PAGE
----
Employment by Industry: August Report Card a Real Let Down

Written by David Schollaert

The U.S. labor market saw its worst monthly performance since January, according to the U.S. Bureau of Labor Statistics’ (BLS) August report. The latest data showed 235,000 new workers were added to payrolls in August, less than a quarter of the 1.053 million positions added in July.

August’s employment report was a huge disappointment, nearly two-thirds lower than initial economic estimates, and especially alarming given the nearly 3 million new jobs added from May through July. It wasn’t all bad news for the labor market, however, as the unemployment rate dropped to 5.2% from 5.4%, in line with estimates and the lowest since the pandemic began.

Leisure and hospitality jobs, which had been the primary driver of overall gains at 350,000 per month for the past six months, stalled in August as the unemployment rate in the industry ticked higher to 9.1%.

Instead, professional and business services led with 74,000 new positions. Other gainers included transportation and warehousing, at 53,000 added to payrolls; private education, with 40,000 added; and manufacturing and other services, which each posted gains of 37,000. Retail lost 29,000, with the bulk coming from food and beverage stores, which saw a decrease of 23,000.

The poor showing in August comes with heightened fears of the pandemic and the impact that rising COVID cases could have on what has been a mostly robust recovery. The weak report could cloud policy for the Federal Reserve, which is weighing whether to pull back on some of the massive stimulus it has been adding since the outbreak in early 2020.

The number of unemployed persons fell by 665,000 to 8.6 million last month. To date, the U.S. has recovered nearly 13.5 million, or 62% of the 22.5 million jobs lost last spring, leaving the nation approximately 2.3 million jobs below its pre-pandemic level, when the unemployment rate was just 3.5%. Figure 1 shows the total number of people employed in the nonfarm economy.

EmpByIndustry Figure1

Designed on rolling time periods of 1 month, 3 months, 1 year and 2 years, the table below breaks total employment into service industries and goods-producing industries, and then into private and government employees. Most of the goods-producing employees work in manufacturing and construction. Comparing service and goods-producing industries in August shows service jobs to have increased by 0.2%, while goods-producing jobs rose by 0.3% from July’s result. Despite the slight month-on-month gains, both industries are behind pre-pandemic levels by nearly 3.0%. Note, the subcomponents of both manufacturing and construction shown in this table don’t add up to the total because we have only included those with the most relevance to the steel industry.

EmpByIndustry Tabel1

Comparing August to July, manufacturing employment was up 0.4% versus a gain 0.2% the month prior. Construction was down 0.1% month on month compared to a gain of 0.1% in July. Despite the strong gains from May through July, August’s total, albeit positive, underscores the inconsistencies and struggles across some subcomponents since the beginning of the year. The construction sector, especially, emphasizes the significant obstacles facing the U.S. economy and domestic job creation. And three-month, 12-month and 24-month comparisons remain problematic due to the extensive losses resulting from pandemic. In the year-over-year contrast, manufacturing is up just 2.9% and construction is up 2.7%. Further growth is still expected as the marketplace advances from the freefall seen during the second quarter of 2020.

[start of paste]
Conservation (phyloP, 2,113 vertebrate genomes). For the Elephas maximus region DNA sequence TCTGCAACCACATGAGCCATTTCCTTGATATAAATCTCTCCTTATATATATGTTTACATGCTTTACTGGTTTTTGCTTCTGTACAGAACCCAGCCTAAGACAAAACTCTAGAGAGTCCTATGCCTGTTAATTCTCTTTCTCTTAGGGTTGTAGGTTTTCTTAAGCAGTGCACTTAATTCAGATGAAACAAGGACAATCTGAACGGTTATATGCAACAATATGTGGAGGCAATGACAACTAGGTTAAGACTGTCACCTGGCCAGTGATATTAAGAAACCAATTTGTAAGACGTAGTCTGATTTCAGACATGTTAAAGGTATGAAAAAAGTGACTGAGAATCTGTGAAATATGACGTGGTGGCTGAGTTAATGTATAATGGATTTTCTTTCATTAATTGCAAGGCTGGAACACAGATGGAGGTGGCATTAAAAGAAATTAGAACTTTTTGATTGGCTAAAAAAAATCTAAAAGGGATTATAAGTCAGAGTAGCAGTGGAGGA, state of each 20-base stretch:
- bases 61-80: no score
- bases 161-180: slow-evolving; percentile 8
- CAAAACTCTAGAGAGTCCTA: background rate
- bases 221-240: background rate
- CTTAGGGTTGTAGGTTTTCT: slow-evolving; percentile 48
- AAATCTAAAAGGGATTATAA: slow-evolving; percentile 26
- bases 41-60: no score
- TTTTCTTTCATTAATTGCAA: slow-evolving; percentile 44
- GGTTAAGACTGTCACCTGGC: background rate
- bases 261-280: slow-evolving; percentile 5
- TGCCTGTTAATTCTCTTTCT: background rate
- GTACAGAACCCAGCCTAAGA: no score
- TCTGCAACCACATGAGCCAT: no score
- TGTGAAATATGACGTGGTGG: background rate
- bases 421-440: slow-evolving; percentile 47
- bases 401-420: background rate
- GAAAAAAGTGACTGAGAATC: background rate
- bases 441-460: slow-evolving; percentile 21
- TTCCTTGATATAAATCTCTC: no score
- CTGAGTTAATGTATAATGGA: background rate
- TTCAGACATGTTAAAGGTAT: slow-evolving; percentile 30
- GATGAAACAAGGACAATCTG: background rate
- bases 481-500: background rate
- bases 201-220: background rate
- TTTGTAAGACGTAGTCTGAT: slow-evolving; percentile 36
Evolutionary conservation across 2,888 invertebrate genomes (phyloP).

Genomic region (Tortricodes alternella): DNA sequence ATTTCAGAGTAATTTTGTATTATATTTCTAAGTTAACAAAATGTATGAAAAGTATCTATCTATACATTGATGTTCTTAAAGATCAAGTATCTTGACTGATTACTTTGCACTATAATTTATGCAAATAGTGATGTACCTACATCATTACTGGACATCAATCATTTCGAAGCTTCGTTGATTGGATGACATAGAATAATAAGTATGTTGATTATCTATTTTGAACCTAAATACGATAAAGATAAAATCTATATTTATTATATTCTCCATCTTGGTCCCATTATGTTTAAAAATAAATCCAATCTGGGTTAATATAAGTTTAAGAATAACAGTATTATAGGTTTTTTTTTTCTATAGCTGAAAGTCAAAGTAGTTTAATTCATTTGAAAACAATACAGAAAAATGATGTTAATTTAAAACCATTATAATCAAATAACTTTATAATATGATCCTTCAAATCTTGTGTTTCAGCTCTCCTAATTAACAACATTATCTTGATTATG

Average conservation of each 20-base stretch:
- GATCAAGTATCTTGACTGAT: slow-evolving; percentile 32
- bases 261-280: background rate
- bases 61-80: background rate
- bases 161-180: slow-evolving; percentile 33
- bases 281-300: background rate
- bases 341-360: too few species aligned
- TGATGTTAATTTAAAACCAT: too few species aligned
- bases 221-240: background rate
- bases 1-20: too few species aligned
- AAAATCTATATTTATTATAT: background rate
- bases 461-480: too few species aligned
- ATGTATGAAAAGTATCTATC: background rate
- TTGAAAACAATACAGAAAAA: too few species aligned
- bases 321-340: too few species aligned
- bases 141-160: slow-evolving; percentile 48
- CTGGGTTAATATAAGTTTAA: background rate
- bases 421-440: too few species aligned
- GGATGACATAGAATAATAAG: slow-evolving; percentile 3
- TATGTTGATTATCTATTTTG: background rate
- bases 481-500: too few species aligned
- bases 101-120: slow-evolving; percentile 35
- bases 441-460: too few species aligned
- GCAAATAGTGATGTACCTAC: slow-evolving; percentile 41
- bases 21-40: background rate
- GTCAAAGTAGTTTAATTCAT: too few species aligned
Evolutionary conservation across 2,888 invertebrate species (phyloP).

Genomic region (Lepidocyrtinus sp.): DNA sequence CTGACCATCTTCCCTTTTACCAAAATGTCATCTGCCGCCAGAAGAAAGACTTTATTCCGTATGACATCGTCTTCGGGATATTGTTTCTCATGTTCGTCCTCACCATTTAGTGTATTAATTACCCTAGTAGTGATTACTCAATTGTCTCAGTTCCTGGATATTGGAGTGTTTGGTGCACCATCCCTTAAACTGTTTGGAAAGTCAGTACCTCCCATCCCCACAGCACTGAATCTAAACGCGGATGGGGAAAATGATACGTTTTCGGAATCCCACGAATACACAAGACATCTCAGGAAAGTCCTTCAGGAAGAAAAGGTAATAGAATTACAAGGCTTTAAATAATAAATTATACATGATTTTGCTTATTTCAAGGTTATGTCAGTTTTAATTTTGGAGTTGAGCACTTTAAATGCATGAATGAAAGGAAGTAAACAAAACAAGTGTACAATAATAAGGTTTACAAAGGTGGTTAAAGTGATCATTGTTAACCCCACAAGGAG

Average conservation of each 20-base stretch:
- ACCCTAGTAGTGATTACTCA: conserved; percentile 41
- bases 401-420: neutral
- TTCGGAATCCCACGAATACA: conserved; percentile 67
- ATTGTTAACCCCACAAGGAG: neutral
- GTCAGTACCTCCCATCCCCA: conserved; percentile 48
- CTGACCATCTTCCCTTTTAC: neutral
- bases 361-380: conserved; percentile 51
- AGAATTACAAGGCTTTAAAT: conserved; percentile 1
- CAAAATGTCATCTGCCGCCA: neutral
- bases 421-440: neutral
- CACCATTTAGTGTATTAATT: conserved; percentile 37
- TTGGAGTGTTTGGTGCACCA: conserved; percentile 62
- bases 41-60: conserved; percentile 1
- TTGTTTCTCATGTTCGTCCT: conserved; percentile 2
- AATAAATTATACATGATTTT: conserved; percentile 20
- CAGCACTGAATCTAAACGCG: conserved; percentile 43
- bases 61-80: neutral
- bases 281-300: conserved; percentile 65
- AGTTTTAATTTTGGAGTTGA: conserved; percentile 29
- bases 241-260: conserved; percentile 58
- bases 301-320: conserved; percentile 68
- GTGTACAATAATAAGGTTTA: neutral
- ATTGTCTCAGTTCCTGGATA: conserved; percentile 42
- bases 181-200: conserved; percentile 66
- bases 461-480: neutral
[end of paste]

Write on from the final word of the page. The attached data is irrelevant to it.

Manufacturing employment increased by 37,000 jobs in August compared to an increase of 27,000 the month prior, led by an increase in durable goods, specifically 24,000 in motor vehicles and parts and 7,000 in fabricated metal products. Employment in manufacturing is down by 378,000 from its pre-pandemic level in February 2020. Construction employment was largely unchanged month on month in August. Employment in the construction industry overall is still 232,000 below its February 2020 level, according to the BLS data. Figure 2 shows the history of employment in manufacturing and construction since January 2005, seasonally adjusted.

EmpByIndustry Figure2

The reported number of unemployed manufacturing and construction workers is shown in Figure 3. Both manufacturing and construction unemployment decreased in August. Manufacturing’s unemployed persons fell from 631,000 in July to 536,000 in August, a 15.1% decrease month on month. Construction unemployment was down by 24.3% month on month, from 592,000 in July to 448,000 in August.

EmpByIndustry Figure3

Explanation: On the first or second Friday of each month, the Bureau of Labor Statistics releases the employment data for the previous month. Data is available at The BLS employment database is a reality check for other economic data streams such as manufacturing and construction. It is easy to drill down into the BLS database to obtain employment data for many subsectors of the economy. The important point about all these data streams is not necessarily the nominal numbers, but the direction in which they are headed.

By David Schollaert,

David Schollaert

Read more from David Schollaert

Latest in Economy